Bethany Dutch
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Location: Colville, WA Zone 5b
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Oh and regarding moisture wicking into the house, I don't really think that would be an issue. I've got a moisture barrier on the outside right now which will end up under the siding and I do plan on using an additional moisture barrier under the rock part.
 
Sanda Everette
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Location: near Chimacum, WA
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I am not sure whether I should start a new thread or add to Bethany's. Please et me know if it would be better to start a new thread.
Since the house was already built with regular siding in mind, I'm going to use flat sheet siding with a faux stucco finish and trim will be 1x6 lumber painted dark, but the stone is the quandary here. I'm going to need some kind of veneer type finish just because the house is already built and I don't want stones sticking out 10 inches from the outside.


Like Bethany, I want to put a stone front that will sort of look like the bottom 2-4 feet of my house, but not actually be part of the structure. The house will have flat sheet siding, looking like vertical wood on the top and the bottom two feet is psedo stucco....on which I wanted to see a rock face. I am going for sort of a "craftsman" look on my unusual double octagon home. We live on glacial moraine on the Olympic Peninsula and have lots of our own rock. Unlike Bethany, I was not looking for a veneer type finish and have no concerns about the rock sticking out "10 inches from the outside" though I think half that is more likely. The house has a massive foundation with radiant floor heating...I blogged the whole construction process at www.dragonbellyfarm.wordpress.com. Granted this is not a tiny, earth type house. It was too late in my life for that dream. After telling my husband I wanted this since we began the design, he is now saying that building such a wall would cause moisture problems in the house.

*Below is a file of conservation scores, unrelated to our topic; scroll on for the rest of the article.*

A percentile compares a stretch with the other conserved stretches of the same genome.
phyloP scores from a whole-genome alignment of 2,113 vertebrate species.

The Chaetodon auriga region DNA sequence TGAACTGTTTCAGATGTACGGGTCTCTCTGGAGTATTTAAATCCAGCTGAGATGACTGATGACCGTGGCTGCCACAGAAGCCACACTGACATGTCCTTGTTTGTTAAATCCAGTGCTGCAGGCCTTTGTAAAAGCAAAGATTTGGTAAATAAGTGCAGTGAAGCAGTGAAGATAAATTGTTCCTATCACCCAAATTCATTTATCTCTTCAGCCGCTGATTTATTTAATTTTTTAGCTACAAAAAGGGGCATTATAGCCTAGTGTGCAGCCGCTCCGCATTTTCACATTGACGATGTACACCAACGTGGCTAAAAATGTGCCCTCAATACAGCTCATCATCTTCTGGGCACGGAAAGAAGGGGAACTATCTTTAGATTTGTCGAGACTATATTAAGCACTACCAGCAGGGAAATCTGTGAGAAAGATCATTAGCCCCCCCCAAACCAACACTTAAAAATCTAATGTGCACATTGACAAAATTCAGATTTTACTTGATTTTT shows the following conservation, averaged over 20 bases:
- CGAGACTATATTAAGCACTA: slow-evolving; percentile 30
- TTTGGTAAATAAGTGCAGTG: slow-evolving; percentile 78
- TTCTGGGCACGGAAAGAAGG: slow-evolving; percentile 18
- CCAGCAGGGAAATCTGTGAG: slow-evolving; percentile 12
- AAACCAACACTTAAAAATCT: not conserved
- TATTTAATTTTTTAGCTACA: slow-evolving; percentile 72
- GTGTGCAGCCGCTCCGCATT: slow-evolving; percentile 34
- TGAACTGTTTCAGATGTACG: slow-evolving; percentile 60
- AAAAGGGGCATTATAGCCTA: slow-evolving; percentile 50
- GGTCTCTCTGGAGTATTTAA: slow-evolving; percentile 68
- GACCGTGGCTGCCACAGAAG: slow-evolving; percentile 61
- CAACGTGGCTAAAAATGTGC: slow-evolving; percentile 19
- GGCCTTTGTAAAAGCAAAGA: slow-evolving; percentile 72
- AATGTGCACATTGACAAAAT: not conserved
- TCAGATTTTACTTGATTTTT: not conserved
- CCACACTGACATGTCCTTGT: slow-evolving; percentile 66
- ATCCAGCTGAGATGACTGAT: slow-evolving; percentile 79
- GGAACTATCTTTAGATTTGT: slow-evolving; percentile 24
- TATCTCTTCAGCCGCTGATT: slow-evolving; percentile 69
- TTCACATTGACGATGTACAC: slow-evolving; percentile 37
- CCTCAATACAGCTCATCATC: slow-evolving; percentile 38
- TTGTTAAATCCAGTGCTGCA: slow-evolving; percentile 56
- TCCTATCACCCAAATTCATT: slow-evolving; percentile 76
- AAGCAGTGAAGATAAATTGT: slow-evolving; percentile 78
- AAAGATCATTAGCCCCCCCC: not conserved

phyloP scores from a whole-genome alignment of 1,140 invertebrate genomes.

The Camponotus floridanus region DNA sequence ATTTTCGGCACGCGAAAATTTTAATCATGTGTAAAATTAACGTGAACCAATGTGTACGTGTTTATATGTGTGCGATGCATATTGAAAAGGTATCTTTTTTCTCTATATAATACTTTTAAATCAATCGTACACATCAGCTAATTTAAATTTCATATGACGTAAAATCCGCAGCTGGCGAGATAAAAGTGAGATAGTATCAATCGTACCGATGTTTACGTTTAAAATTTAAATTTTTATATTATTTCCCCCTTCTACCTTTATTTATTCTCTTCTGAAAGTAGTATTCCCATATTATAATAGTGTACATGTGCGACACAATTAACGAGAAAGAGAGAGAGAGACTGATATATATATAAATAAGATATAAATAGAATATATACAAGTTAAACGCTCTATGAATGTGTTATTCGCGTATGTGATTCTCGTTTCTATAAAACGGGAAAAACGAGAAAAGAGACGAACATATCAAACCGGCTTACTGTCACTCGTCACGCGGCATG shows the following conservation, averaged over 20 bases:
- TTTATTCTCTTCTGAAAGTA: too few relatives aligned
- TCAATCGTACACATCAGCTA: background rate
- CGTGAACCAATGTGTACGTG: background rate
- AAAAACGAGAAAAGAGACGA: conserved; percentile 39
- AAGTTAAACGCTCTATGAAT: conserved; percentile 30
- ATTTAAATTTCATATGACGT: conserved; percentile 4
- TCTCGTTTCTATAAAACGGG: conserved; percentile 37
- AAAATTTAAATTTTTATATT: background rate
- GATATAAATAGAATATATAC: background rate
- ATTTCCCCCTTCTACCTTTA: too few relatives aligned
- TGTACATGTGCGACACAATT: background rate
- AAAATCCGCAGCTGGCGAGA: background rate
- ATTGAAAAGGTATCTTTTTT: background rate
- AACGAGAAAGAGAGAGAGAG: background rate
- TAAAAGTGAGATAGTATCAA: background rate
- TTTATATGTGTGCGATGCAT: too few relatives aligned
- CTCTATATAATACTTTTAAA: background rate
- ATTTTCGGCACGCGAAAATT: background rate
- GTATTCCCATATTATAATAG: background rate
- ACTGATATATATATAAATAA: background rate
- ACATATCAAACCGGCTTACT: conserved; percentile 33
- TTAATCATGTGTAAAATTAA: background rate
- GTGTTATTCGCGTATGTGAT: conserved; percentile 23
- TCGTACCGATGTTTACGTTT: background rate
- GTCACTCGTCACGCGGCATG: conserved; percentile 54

I thought we could build it dry, but he says because I prefer the rounded stones to the jagged ones, that won't work, a combination, perhaps. We have done tile work so have some experience working with thinset and some with mortar.
allwrappedup.jpg
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Wrapped but no windows or siding yet
Findingcomfortabletree.jpg
[Thumbnail for Findingcomfortabletree.jpg]
leaning on the front door "post"
 
Bethany Dutch
Posts: 210
Location: Colville, WA Zone 5b